After U.S. Supreme Court decisions in SWANCC and Rapanos, the scope of “waters of the US” protected under all CWA programs has been an issue of considerable debate and uncertainty. The Act has a single definition for “waters of the United States.” As a result, these decisions affect the geographic scope of all CWA programs. SWANCC and Rapanos did not invalidate the current regulatory definition of “waters of the United States.” However, the decisions established important considerations for how those regulations should be interpreted, and experience implementing the regulations has identified several areas that could benefit from additional clarification through rulemaking. U.S. EPA and the U.S. Army Corps of Engineers are developing a proposed rule for determining whether a water is protected by the Clean Water Act. This rule would make clear which waterbodies are protected under the Clean Water Act.

Hydrophytic Cover Index (HCI)

Swamp Stomp

Volume 14, Issue 16

Last month the US Army Corps of Engineers (Corps) published several documents about how wetland vegetation is determined. They are reexamining the calculations and methods that we use to make wetland determinations. Some of the factors that the Corps considered for these studies include the importance of dominance (or not), plot sizes, the impact of stratum, and plot shape. All of these observations and conclusions are intended to be included in a new Corps wetland delineation manual.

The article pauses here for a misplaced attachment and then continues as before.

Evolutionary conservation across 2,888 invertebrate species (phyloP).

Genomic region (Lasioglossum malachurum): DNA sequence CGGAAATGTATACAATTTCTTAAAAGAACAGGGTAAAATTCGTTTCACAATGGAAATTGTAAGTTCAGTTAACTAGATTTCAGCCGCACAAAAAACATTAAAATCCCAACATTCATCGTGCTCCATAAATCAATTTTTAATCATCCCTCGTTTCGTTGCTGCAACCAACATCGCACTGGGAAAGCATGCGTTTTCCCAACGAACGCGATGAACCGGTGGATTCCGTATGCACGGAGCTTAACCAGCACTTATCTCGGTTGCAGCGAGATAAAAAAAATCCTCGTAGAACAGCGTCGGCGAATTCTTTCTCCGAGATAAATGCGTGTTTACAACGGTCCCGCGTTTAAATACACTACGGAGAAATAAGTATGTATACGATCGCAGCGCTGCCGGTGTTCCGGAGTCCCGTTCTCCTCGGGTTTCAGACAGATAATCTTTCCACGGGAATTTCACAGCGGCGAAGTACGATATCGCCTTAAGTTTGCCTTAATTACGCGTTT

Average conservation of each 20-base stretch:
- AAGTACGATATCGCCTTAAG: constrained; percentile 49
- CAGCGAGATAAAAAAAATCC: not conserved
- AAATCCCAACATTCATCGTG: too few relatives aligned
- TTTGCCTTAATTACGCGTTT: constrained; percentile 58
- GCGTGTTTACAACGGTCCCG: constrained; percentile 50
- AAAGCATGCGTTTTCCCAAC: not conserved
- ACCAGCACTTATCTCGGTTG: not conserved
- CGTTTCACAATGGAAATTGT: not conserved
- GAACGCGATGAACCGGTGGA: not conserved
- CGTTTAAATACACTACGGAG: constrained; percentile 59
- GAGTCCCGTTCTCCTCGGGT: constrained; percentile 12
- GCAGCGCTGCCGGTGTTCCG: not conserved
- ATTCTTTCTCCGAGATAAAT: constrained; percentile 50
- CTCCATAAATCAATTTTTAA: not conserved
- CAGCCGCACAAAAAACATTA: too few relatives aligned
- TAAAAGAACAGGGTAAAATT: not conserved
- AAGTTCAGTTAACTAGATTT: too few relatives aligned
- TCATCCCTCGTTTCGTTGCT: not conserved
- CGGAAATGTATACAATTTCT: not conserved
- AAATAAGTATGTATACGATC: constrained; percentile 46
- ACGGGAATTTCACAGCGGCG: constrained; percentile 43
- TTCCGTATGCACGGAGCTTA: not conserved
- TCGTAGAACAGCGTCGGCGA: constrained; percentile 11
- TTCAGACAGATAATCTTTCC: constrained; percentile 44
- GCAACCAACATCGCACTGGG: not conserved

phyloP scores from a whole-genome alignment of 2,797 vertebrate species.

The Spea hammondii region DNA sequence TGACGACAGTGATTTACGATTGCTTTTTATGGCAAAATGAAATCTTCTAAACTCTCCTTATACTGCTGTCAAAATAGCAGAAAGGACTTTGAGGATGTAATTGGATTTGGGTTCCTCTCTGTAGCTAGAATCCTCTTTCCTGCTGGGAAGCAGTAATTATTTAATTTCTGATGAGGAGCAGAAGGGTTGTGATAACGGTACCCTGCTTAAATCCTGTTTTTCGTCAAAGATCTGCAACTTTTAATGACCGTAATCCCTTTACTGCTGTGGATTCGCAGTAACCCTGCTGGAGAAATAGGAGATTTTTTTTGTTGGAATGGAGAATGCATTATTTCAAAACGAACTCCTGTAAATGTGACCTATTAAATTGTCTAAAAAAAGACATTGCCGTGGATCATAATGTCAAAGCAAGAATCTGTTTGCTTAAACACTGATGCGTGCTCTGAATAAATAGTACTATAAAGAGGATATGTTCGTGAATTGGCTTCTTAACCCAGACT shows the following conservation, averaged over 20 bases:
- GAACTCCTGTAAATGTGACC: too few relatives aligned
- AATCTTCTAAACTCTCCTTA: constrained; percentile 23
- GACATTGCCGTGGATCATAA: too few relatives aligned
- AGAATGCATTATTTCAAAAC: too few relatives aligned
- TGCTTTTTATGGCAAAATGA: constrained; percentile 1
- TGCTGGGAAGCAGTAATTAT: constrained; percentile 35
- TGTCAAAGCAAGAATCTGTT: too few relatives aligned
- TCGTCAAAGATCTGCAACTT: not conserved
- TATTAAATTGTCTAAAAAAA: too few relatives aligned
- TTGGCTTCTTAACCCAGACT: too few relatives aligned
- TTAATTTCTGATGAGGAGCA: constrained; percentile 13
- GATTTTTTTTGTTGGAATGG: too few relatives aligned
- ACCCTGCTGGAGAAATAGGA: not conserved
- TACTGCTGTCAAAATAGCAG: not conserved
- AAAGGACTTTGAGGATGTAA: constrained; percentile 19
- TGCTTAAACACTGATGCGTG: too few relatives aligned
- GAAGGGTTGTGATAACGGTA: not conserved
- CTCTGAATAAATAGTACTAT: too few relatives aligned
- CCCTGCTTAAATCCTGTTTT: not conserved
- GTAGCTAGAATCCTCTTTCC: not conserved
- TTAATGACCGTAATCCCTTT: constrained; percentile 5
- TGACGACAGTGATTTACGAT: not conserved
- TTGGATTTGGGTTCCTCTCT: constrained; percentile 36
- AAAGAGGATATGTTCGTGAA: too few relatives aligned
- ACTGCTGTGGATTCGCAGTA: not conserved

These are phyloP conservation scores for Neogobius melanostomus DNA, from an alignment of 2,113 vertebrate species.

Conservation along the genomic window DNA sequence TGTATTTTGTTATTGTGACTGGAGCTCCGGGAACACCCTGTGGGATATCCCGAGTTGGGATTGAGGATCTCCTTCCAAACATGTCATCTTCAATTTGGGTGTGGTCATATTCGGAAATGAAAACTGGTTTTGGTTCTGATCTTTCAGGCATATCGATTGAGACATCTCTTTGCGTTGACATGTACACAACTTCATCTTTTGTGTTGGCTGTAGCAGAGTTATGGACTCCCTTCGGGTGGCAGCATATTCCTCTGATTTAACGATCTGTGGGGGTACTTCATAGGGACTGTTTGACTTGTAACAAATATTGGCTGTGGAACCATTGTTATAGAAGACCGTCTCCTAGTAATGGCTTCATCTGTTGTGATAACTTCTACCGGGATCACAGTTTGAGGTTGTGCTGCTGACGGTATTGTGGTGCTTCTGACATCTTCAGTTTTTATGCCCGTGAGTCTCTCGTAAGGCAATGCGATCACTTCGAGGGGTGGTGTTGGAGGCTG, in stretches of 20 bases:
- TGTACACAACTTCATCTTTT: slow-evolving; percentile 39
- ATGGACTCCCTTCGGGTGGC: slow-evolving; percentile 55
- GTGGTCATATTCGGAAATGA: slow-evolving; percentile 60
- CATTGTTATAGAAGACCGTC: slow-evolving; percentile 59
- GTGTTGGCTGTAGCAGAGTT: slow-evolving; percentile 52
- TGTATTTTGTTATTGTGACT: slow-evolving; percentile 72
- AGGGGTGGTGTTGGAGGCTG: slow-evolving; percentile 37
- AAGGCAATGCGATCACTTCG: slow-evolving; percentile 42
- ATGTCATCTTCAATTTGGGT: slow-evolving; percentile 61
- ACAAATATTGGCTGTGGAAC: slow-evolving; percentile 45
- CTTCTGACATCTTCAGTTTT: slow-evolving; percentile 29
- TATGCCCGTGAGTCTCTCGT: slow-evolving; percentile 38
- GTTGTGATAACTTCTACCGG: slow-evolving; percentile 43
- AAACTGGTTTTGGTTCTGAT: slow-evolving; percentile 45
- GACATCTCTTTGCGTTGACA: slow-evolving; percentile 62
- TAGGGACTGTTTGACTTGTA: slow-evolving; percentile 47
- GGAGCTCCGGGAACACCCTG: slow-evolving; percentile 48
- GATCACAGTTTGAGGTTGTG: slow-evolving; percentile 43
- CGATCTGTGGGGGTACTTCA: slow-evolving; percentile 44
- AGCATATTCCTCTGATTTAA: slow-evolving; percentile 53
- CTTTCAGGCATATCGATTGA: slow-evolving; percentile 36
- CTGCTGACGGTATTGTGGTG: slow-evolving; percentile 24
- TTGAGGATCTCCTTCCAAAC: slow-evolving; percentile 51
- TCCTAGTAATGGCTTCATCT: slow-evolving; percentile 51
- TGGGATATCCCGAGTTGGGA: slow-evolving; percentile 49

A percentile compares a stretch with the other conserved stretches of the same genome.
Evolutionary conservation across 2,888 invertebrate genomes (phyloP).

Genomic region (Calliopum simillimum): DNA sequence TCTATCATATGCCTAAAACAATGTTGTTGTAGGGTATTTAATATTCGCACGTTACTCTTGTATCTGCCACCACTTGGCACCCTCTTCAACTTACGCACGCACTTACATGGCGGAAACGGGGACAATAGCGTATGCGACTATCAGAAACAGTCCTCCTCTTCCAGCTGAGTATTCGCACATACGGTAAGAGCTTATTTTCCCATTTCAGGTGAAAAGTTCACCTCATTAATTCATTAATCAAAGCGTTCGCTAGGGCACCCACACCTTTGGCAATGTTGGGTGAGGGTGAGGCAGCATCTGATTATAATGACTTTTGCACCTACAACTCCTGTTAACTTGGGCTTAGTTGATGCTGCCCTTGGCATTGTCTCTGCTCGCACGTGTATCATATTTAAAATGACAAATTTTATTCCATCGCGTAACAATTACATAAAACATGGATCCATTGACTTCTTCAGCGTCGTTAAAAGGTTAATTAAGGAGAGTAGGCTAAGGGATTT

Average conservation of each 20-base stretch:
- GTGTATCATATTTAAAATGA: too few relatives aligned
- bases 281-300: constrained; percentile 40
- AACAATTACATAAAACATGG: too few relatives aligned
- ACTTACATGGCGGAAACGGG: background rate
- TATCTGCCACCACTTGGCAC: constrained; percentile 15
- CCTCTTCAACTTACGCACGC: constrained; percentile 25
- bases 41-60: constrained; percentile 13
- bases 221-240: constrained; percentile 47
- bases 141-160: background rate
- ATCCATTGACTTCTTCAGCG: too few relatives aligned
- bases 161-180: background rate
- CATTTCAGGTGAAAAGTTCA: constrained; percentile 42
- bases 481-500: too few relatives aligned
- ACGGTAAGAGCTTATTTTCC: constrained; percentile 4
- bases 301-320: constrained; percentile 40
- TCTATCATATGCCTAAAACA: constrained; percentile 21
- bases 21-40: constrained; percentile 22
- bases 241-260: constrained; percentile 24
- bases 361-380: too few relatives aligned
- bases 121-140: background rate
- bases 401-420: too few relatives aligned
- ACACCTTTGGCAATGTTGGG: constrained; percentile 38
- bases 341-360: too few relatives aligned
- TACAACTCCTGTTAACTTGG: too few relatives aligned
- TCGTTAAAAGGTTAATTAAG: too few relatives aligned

This week we will discuss the document that focuses on the comparison between the formulas that are used to determine the presence or absence of a wetland plant community. The document is entitled,” Examining Discrepancies Among Three Methods Used to Make Hydrophytic Vegetation Determinations for Wetland Delineation Purposes,” (Lichvar and Gilrich, 2014).